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Pacific Islands Corruption A Confusing Picture

ANU Media Release

News from The Australian National University


Pacific Islands Corruption A Confusing Picture

Attempts to understand the level of corruption in the Pacific Islands will fail without properly distinguishing the different types of corruption present and identifying ways to treat each one, according to an academic from The Australian National University.

Associate Professor Peter Larmour of the University’s Crawford School of Economics and Government has been studying what corruption means in the Pacific Islands context, and whether the increased focus on the issue reflects an increase in acts of corruption. His findings are detailed in a paper that will later form the introduction to a publication entitled Corruption in the Pacific Islands.

Professor Larmour said that the study of corruption across many of the Pacific Islands paints a picture of mixed success in anti-corruption measures.

“Corruption is hard to measure, but there have been new international efforts to do so, such as Transparency International’s Corruption Perceptions Index.

“Where international measures have been applied in the region the conclusions are mixed and muffled. Some countries are doing better than others and where the measures track improvements, some have improved and some have got worse. There are also issues about what counts as corruption – when does a gift become a bribe, for example,” he said.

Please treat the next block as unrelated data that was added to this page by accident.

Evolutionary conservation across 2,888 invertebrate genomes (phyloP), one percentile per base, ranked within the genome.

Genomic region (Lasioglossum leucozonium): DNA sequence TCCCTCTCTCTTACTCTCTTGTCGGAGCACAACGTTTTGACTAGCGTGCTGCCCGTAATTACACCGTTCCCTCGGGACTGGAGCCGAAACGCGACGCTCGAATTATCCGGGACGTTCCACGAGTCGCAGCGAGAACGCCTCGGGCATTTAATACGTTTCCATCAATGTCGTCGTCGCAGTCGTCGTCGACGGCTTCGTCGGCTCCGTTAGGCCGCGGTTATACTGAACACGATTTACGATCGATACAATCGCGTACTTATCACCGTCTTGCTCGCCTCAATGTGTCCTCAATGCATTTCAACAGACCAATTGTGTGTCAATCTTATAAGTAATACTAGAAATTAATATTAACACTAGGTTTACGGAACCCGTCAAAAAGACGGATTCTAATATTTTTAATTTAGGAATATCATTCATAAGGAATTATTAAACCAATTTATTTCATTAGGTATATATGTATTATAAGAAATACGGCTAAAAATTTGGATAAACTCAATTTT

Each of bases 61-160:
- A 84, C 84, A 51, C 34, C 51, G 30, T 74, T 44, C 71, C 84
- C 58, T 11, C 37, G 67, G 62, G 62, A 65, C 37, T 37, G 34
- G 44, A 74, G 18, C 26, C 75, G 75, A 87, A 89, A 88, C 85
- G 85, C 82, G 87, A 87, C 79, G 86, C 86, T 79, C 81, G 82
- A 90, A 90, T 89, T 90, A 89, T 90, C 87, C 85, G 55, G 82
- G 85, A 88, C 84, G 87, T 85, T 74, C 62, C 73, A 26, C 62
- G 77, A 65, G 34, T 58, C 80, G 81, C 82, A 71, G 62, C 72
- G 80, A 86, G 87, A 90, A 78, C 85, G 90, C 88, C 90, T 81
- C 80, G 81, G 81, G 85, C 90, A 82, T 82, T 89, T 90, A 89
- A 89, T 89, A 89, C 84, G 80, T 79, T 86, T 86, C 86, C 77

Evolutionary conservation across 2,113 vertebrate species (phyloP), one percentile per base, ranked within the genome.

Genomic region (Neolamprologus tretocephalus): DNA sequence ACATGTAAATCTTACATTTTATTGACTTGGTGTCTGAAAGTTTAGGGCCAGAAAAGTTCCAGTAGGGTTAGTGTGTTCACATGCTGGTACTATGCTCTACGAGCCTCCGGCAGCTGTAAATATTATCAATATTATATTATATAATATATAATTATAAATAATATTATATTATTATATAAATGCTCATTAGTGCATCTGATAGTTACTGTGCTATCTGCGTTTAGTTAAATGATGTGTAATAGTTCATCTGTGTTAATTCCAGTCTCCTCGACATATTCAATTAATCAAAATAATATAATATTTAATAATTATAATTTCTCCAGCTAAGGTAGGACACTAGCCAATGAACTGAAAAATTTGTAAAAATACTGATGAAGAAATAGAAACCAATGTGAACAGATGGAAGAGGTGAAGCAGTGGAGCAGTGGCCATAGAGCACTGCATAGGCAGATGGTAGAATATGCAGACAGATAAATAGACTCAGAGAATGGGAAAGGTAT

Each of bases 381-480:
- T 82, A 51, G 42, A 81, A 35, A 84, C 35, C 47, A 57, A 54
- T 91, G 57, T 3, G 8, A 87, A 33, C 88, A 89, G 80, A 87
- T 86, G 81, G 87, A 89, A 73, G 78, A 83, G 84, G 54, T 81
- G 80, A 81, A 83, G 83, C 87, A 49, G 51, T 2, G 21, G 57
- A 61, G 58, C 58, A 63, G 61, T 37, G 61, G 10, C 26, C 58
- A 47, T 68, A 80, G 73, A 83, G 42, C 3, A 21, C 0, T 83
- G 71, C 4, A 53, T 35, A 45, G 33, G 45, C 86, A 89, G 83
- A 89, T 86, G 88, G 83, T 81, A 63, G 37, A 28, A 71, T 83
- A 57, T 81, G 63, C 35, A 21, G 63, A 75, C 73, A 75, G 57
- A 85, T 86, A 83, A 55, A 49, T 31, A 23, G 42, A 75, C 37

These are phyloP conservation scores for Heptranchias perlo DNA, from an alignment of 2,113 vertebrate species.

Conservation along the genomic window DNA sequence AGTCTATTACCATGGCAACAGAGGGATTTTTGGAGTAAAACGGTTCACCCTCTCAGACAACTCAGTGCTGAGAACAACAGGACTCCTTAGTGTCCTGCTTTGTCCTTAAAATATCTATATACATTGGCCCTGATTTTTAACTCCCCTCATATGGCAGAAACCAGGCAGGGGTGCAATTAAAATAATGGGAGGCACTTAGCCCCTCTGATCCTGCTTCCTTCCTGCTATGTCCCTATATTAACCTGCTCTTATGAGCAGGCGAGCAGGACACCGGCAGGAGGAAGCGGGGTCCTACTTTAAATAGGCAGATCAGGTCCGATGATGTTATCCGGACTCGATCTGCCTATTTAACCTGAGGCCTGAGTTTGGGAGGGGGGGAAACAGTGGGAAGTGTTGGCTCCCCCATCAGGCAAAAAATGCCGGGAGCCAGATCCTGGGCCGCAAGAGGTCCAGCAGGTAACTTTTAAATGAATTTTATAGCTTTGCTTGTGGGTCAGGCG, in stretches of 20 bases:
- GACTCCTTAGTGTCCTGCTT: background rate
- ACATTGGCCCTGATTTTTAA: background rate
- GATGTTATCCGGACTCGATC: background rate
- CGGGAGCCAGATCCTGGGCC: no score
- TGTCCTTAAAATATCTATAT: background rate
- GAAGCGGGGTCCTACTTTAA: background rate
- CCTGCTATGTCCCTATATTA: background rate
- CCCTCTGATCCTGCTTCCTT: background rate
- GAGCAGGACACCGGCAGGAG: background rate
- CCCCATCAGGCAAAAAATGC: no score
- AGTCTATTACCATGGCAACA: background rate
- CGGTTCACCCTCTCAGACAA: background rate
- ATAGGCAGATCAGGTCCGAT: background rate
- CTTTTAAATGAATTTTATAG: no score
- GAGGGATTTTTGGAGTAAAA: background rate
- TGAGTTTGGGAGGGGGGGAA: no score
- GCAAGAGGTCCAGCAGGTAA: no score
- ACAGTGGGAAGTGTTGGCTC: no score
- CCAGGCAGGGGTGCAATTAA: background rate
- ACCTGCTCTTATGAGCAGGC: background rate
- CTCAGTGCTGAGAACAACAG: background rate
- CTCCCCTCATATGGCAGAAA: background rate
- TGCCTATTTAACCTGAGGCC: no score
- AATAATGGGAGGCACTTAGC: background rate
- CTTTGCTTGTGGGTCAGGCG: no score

“It may be more useful to distinguish between different types of corruption, rather than trying to put them together in a single measure. There are many types, each requiring a different treatment.”

He added that while corruption was an old problem for government, there is now an increased focus on it in the region and concern about its impact on development.

“It’s an issue for Australia’s relations with the Pacific Islands. Corruption was involved in the breakdown of law and order in the Solomon Islands that led to the RAMSI mission, and Australia is assisting that country in corruption prosecutions. Corruption was also an issue in the Fiji coup.

“Corruption is also much talked about by Pacific Islanders, with local NGO activists, religious leaders and journalists complaining about it as much as foreign donors. Even Pacific Island leaders seem willing to talk about corruption and to characterise their systems as corrupt. Corruption has become part of the everyday language of the region,” he said.

A copy of the introductory chapter to Corruption in the Pacific Islands is available on request.


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